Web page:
Latin language


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Related to Latin language: Latin alphabet, Greek language

Latin language,

member of the Italic subfamily of the Indo-European family of languages. Latin was first encountered in ancient times as the language of Latium, the region of central Italy in which Rome is located (see Italic languagesItalic languages,
subfamily of the Indo-European family of languages that may be divided into two groups. The first group consists of the ancient Italic languages and dialects that were once spoken in Italy.
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). Roman conquests later spread Latin throughout Italy and the vast Roman Empire. Numerous documents, such as Latin inscriptions and literary works, furnish much information about the language, as do the comments of ancient scholars and various related dialects and languages. After the ancient Romans began to develop a literature (in the 3d cent. B.C.), a gap emerged between literary, or classical, Latin and Vulgar Latin, which was the popular (spoken) form of the language. This division had become considerable by the beginning of the Roman Empire. It is especially from Vulgar Latin, carried by the soldiers and colonists of Rome throughout the Roman Empire, that the modern Romance languagesRomance languages,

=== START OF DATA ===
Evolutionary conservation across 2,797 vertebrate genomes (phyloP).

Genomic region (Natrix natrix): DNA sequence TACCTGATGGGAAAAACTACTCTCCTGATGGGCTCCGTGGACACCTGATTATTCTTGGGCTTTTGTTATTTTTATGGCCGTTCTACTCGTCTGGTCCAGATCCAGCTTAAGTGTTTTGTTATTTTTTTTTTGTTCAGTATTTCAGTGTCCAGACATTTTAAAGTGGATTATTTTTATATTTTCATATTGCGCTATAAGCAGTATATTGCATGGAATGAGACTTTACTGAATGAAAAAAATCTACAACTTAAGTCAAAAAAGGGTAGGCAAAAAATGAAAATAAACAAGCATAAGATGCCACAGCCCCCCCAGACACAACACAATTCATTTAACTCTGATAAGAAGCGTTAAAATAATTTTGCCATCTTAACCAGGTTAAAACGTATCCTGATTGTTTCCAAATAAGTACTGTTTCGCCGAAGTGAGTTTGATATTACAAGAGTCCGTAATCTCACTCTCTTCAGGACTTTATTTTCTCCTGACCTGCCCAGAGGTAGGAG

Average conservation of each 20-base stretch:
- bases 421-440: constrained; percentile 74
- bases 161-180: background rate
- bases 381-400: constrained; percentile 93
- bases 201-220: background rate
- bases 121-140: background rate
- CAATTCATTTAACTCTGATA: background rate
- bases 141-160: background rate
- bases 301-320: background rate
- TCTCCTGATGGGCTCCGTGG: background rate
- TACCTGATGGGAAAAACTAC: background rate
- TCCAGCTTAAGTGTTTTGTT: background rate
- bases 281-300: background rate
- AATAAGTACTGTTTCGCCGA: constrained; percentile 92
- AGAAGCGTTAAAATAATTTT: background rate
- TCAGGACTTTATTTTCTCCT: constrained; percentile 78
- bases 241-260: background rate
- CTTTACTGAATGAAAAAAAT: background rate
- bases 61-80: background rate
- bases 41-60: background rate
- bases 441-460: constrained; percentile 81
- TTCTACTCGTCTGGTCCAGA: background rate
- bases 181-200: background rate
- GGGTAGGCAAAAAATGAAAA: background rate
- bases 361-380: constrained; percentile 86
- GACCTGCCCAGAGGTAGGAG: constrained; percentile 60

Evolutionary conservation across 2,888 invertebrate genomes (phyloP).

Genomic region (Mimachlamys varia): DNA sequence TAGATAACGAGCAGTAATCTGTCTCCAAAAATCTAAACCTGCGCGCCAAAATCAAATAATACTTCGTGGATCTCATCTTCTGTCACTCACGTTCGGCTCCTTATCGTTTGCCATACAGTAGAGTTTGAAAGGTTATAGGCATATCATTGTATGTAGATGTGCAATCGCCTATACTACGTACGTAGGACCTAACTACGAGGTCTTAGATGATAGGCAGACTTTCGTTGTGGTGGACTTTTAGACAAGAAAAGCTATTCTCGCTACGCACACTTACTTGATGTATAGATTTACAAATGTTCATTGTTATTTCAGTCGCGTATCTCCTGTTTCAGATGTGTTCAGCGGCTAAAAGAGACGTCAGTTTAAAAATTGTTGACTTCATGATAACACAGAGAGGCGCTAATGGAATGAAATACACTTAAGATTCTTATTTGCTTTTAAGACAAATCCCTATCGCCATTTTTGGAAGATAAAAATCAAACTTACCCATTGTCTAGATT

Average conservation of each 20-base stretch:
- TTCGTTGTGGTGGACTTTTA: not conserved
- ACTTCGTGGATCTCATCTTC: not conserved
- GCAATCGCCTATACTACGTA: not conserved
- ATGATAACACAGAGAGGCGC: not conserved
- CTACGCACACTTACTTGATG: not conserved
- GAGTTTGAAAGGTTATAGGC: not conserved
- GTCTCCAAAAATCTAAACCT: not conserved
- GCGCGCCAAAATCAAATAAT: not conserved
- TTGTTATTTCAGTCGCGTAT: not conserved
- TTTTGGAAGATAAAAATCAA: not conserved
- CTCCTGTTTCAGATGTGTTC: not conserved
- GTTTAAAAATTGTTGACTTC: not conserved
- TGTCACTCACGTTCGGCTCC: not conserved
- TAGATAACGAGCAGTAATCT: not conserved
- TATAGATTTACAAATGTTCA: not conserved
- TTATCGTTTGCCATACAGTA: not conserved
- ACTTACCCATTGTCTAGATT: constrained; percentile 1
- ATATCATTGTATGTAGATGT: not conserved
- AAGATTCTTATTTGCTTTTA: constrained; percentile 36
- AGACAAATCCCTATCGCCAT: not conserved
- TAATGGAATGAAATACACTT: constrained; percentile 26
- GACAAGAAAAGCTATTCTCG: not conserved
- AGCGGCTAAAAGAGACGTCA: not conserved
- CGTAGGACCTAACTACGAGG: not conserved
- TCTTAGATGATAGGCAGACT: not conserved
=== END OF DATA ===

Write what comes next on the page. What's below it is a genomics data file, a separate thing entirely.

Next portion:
group of languages belonging to the Italic subfamily of the Indo-European family of languages (see Italic languages). Also called Romanic, they are spoken by about 670 million people in many parts of the world, but chiefly in Europe and the Western Hemisphere.
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 are descended.

Classical Latin

Classical Latin, distinguished by its formality and elegance, was greatly influenced in vocabulary, grammar, and style by Greek. By the end of the Roman Republic (1st cent. B.C.) classical Latin had become a suitable medium for the greatest poetry and prose of the day. Grammatically, classical Latin featured five declensions and six cases in its inflection of the noun; there was no definite article. Noun subclassifications included three genders (masculine, feminine, and neuter) and two numbers (singular and plural). Verb inflection was highly developed, expressing tense, mood, voice, person, and number. Latin is written in the Roman alphabet, which was apparently derived from the Etruscan alphabet. The latter, in turn, was adapted from the Greek alphabet (see Greek languageGreek language,
member of the Indo-European family of languages (see Indo-European). It is the language of one of the major civilizations of the world and of one of the greatest literatures of all time.
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).

Vulgar Latin

Vulgar Latin differed from classical Latin in its increased use of prepositions, its less frequent employment of inflection, its greater regularity of word order, and, to some extent, in its vocabulary. Classical Latin was more formal and elegant stylistically. With the triumph of Christianity in the 4th cent. A.D., Vulgar Latin grew in literary significance, as evidenced by the Vulgate, St. Jerome's translation of the Bible into Vulgar Latin. The new religion stressed equality before God, and its advocates tried to reach as many in the empire as possible through the everyday speech of the common people.